Wednesday, June 8, 2011

Slicing Through the Night on my Bike

So, instead of taking the boring 15 year old rust bucket of a car to the grocery store just now, I took my bicycle.  It is hard to explain just how slicing through the night on a newly fixed almost completely silent bicycle changes your mind into a mish-mash of euphoria that's part ninja, part tour-de-francer, part completely outsider, but it does.  See, on a bike, you immediately realize how pointless motorized vechicles are, both in individual size and in total numbers.  I mean, cars are just absolutely everywhere, and they are dangerous when you're on a bike, too, so you pay attention to them.  A lot.  The most dangerous is when they want to make a right turn.    The point is only that cycling seems a really natural way to push oneself through ever thickening air as compared to a car, and on average--of course, cars are nice when it rains, and when you've got a lot of stuff to haul.  But I'm certainly faster, intra-city anyway, on my bike, and I made it to Trader Joes in just over 10 minutes--a typical 20-25 minute ride in the car.  So, there's efficiency.  But there's something else.  Riding, last night anyway, changed my mental state.  And this change doesn't occur--simply does.not.occur.-- when I run or walk or do other physical activities.  There's something about the speed and fluidity of the bike that makes me actually feel graceful.  I'm really tall.  So running is strange for me.  In the saddle, all of my height gets transferred into perfect counter-balanced thrust.  Around a turn, slight up-hill, an explosion of speed, 30 mile per hour straigh-away, around a bus.  Bang, pot-hole jars you awake out of your dream, but what a nice slick dream it is--definitely the feeling of doing a drug and wondering why life can't be like that all the time.  I still wonder, but I know the difference.  I've fallen, after all.  And I've been hit, too, with a door--which caused me to fall as well.  Not pretty.  Still, the elegance of the bike is not something  I've ever really found an equivalent to, and even then, I make excuses not to get on it.  I mean, shit, here we are in June.  I should have been on that thing for 2 or 3 months.  There's a simple feeling on the saddle: of being home.  Totally wonderfully home.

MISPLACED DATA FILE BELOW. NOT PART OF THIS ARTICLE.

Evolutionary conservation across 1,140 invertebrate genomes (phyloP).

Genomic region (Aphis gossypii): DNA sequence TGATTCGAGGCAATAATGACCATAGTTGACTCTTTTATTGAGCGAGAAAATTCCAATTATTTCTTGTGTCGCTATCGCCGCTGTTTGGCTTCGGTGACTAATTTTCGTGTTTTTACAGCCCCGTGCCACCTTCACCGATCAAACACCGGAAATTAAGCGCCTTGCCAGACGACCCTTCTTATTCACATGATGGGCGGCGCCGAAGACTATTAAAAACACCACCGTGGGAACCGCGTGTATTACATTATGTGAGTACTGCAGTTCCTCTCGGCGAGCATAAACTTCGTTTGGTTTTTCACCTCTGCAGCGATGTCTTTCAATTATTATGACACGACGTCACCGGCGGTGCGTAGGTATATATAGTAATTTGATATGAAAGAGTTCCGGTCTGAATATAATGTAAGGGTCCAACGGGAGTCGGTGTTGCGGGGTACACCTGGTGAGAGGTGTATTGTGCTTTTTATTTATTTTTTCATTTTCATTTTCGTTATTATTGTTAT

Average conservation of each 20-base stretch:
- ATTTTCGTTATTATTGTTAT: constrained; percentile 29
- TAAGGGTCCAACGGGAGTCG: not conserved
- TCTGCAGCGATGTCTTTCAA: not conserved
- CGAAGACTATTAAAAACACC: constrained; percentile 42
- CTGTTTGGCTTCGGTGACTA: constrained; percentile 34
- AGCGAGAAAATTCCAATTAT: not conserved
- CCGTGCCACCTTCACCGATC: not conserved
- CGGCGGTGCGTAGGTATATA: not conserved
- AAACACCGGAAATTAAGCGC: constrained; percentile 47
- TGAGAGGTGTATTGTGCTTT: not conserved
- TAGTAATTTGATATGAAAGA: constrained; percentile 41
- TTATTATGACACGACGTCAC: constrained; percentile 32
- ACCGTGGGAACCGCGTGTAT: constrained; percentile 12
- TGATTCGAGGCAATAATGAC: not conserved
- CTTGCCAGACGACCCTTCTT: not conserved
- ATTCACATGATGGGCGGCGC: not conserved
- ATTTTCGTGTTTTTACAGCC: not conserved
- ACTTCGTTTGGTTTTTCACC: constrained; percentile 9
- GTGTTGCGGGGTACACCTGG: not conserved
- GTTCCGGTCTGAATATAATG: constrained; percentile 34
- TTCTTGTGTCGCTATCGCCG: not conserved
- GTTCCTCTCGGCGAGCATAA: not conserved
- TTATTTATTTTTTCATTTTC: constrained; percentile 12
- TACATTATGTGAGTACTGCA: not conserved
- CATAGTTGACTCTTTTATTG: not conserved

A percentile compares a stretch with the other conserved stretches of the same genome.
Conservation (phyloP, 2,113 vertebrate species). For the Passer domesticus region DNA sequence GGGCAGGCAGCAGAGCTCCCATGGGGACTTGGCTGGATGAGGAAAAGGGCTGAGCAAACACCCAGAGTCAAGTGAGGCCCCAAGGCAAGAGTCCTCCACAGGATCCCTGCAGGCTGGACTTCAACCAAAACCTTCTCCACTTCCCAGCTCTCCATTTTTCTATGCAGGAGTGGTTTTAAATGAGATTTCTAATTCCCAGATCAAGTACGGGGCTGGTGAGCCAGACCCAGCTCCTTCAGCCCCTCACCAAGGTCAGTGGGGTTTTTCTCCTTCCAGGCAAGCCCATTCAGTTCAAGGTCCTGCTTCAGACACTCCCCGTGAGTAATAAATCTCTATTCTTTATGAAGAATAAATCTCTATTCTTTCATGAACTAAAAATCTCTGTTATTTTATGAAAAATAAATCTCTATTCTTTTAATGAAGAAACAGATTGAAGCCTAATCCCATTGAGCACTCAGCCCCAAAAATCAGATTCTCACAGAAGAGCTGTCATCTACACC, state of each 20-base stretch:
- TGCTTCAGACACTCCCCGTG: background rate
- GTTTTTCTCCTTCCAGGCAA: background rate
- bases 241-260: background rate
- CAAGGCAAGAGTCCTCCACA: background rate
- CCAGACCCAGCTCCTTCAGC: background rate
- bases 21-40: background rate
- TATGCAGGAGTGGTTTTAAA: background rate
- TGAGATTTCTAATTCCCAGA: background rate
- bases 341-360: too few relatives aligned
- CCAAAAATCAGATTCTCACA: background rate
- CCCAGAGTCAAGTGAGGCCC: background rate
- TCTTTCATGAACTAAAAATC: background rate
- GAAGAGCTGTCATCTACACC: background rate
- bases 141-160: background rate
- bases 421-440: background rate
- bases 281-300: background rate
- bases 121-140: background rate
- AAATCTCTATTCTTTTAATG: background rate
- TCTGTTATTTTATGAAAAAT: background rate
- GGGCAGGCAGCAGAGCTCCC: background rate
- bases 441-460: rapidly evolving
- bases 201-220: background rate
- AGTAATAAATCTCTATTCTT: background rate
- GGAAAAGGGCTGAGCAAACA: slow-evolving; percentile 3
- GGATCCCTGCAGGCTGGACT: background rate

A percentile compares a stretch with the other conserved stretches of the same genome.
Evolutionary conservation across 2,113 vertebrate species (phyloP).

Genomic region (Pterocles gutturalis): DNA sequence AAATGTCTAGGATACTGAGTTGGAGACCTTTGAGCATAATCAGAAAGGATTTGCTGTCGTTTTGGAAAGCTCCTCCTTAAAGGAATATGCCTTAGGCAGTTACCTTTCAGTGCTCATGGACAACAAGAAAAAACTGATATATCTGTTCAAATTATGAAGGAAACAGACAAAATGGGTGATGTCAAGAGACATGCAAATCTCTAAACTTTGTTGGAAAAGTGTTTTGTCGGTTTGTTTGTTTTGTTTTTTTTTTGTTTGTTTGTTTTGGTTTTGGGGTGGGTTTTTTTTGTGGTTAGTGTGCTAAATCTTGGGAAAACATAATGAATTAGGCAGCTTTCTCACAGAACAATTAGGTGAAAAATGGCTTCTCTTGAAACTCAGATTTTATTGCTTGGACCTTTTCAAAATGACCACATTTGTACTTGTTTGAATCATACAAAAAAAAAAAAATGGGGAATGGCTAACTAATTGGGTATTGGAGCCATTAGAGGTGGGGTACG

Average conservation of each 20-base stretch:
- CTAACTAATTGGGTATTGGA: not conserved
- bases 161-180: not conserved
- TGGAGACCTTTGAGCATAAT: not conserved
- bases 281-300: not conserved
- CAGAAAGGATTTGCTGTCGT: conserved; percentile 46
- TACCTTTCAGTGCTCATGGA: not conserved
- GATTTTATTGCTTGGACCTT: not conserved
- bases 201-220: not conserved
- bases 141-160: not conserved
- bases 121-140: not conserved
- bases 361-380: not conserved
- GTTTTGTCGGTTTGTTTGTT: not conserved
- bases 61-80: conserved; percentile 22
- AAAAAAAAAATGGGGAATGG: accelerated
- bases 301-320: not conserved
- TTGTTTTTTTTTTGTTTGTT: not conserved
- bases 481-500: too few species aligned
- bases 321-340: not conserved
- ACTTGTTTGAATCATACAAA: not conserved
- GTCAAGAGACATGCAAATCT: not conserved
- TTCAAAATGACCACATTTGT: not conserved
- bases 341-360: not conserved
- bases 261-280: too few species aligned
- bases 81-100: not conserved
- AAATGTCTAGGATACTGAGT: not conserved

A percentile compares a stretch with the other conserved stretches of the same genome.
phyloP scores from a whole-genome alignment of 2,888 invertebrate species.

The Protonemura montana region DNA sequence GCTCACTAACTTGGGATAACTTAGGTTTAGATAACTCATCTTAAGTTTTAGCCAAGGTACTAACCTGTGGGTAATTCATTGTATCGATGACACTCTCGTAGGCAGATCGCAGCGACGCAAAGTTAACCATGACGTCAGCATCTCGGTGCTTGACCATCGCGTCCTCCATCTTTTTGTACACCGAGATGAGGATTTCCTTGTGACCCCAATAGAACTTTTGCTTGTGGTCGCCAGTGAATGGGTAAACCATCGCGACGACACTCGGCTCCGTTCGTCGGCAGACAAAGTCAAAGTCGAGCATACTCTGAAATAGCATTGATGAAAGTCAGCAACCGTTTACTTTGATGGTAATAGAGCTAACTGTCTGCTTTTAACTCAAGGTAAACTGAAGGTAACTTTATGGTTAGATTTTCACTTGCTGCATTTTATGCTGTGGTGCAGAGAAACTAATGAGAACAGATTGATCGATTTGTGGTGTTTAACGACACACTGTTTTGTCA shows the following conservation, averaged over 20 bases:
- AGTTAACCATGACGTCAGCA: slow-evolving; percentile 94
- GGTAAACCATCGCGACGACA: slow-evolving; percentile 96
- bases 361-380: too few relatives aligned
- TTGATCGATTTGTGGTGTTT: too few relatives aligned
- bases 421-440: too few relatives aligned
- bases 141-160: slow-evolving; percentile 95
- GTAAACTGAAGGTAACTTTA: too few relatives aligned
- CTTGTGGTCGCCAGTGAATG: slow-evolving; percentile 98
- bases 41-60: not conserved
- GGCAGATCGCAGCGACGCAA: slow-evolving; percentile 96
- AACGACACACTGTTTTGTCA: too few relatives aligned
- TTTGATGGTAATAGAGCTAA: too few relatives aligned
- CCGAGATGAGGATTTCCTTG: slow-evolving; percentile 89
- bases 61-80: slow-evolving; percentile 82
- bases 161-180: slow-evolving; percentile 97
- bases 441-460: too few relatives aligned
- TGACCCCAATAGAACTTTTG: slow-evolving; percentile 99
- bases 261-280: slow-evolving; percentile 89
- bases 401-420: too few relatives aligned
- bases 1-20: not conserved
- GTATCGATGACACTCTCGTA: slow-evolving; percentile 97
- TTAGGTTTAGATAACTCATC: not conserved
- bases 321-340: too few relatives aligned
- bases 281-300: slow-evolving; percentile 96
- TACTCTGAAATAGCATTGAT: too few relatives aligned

No comments: